The Kamehameha butterfly was officially adopted as the Hawaii state insect in 2009, but its future could be in jeopardy.
“It’s not in a lot of places it used to be and we’re pretty sure it’s not doing as well as it should be,” said University of Hawaii professor Dan Rubinoff.
Rubinoff and his colleagues believe it’s important to look after the well-being of this butterfly. “It’s one of only two native butterflies that we have in Hawaii,” said researcher Will Haines. “It’s a component of the biodiversity that would really be a shame to lose.”
Beyond its beauty, the butterfly serves another important purpose – being a vital part of the food chain. “If we lose one species, we’re actually losing food resources for other species, we’re losing pollinators,” said Haines.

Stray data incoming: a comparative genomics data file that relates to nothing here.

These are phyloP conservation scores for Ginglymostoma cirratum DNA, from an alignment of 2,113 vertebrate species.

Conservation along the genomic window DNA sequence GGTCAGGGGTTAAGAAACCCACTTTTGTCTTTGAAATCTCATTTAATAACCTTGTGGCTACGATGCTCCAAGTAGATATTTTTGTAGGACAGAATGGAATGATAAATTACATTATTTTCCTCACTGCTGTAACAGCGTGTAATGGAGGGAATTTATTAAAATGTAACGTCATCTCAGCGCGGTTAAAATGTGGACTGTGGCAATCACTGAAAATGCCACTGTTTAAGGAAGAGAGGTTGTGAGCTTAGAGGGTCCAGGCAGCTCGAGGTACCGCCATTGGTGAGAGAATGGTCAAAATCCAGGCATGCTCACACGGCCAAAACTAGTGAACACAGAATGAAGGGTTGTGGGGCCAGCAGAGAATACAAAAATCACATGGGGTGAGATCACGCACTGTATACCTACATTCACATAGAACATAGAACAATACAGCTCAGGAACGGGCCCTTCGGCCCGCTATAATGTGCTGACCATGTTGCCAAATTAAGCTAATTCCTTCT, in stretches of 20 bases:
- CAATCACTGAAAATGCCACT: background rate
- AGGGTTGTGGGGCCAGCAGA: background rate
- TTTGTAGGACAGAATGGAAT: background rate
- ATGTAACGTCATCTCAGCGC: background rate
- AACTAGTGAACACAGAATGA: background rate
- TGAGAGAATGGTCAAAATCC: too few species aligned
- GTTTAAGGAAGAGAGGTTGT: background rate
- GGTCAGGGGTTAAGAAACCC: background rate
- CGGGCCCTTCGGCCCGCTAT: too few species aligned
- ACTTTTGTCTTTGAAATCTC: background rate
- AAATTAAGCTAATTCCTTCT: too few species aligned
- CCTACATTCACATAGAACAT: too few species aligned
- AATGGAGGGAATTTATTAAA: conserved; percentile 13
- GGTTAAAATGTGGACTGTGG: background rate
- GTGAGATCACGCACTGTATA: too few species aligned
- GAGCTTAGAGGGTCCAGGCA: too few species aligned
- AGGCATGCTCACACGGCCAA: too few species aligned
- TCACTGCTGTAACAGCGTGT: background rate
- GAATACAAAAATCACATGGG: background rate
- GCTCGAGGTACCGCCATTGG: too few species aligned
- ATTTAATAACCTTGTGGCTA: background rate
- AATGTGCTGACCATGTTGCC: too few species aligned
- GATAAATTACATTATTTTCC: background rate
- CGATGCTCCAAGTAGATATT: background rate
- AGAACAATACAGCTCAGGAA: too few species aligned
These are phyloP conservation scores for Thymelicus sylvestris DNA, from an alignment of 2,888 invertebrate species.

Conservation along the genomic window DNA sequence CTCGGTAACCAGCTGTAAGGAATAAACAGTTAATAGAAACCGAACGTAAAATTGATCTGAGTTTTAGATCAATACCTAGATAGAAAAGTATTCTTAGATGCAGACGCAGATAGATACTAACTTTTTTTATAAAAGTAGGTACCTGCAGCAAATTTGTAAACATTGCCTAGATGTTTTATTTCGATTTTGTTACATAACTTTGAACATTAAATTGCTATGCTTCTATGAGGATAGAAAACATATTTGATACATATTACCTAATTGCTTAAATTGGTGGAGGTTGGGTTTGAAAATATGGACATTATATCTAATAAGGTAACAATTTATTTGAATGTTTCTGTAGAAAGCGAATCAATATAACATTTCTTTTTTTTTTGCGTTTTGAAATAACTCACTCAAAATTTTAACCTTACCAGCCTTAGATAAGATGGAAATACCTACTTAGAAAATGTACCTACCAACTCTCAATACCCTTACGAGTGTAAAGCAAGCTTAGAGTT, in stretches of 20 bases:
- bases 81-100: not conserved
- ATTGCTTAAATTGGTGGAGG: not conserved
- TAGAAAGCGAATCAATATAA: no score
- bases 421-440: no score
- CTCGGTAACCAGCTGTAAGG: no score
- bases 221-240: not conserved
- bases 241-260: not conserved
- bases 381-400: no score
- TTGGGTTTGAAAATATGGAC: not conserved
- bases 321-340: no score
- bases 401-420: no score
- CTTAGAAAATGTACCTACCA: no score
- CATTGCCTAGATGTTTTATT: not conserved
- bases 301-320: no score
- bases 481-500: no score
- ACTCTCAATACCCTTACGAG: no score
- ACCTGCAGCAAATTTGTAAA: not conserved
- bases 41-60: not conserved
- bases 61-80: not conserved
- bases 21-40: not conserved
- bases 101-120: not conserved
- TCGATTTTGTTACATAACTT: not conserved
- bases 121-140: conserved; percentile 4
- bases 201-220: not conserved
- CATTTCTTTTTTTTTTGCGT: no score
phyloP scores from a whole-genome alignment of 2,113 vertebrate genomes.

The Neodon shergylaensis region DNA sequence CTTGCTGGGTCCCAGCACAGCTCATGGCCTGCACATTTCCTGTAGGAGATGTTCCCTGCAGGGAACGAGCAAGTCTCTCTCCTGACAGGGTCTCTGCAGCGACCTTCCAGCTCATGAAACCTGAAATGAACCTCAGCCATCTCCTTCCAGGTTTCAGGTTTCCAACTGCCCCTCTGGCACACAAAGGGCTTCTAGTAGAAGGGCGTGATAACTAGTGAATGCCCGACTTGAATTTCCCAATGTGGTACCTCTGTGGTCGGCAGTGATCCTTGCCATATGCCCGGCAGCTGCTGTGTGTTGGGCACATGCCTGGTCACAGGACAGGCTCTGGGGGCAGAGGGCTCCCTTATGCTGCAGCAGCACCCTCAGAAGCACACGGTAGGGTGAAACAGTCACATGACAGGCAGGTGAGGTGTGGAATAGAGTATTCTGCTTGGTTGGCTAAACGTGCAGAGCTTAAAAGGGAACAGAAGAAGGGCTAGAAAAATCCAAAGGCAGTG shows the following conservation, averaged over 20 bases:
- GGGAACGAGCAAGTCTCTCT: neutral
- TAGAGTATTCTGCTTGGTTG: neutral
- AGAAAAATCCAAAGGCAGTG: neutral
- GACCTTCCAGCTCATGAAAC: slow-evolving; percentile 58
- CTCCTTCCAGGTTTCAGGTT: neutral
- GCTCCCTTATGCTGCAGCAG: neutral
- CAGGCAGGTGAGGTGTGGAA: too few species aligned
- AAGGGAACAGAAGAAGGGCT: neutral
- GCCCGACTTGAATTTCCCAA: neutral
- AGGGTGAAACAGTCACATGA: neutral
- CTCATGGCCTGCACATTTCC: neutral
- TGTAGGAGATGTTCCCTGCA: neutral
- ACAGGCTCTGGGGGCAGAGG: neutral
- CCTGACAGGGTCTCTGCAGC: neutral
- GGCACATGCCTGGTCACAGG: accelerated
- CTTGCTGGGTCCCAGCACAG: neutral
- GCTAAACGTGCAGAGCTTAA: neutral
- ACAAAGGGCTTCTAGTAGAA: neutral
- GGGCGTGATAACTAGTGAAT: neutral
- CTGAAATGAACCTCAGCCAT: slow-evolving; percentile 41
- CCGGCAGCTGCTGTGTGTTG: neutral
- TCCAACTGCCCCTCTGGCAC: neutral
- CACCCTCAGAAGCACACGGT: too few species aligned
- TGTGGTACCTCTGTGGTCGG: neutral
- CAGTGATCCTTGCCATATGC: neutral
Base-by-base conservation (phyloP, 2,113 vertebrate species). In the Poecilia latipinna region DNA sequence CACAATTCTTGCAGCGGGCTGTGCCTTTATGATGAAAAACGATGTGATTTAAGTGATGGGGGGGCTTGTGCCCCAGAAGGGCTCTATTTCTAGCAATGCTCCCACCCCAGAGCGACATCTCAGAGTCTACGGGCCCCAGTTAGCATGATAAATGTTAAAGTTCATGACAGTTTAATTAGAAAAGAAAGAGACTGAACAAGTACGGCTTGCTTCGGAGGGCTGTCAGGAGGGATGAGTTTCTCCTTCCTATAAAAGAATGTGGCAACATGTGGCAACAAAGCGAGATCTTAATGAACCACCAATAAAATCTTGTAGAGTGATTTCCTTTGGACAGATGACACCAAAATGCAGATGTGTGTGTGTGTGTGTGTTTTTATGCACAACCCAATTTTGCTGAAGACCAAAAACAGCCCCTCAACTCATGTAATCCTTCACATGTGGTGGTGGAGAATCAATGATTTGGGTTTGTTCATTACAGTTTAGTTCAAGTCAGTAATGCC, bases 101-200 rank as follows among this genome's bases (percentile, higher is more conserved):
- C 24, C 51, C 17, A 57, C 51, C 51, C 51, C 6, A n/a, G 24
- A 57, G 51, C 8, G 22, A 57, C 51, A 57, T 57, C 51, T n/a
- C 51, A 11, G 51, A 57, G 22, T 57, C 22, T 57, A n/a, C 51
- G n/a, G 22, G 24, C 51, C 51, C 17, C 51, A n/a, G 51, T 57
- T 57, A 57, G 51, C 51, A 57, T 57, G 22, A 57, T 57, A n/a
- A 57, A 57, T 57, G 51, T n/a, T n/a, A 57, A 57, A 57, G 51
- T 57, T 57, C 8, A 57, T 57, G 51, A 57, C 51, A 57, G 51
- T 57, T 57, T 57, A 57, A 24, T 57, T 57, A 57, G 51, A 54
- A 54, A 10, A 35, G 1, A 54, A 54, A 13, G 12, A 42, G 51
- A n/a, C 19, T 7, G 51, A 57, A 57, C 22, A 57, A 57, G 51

Rubinoff, Haines and others are asking for the public’s help, especially hikers who may come across the butterfly in the rain forest.
“Every single person that gives us data makes that picture clearer and clearer and clearer,” said Rubinoff. “Once we have a really clear picture of how it’s doing, we’ll be able to identify the threats that it’s facing and help it face those threats more effectively.”
Their scientific study is called the Pulelehua Project, a collaboration between researchers and the public known as “citizen science.” These two scientists are interested in maintaining and growing the Kamehameha butterfly population here before it’s too late.
Anyone who sees a Kamehameha butterfly, caterpillar, egg, or chrysalis is asked to submit their photos and observations to the Pulelehua Project website.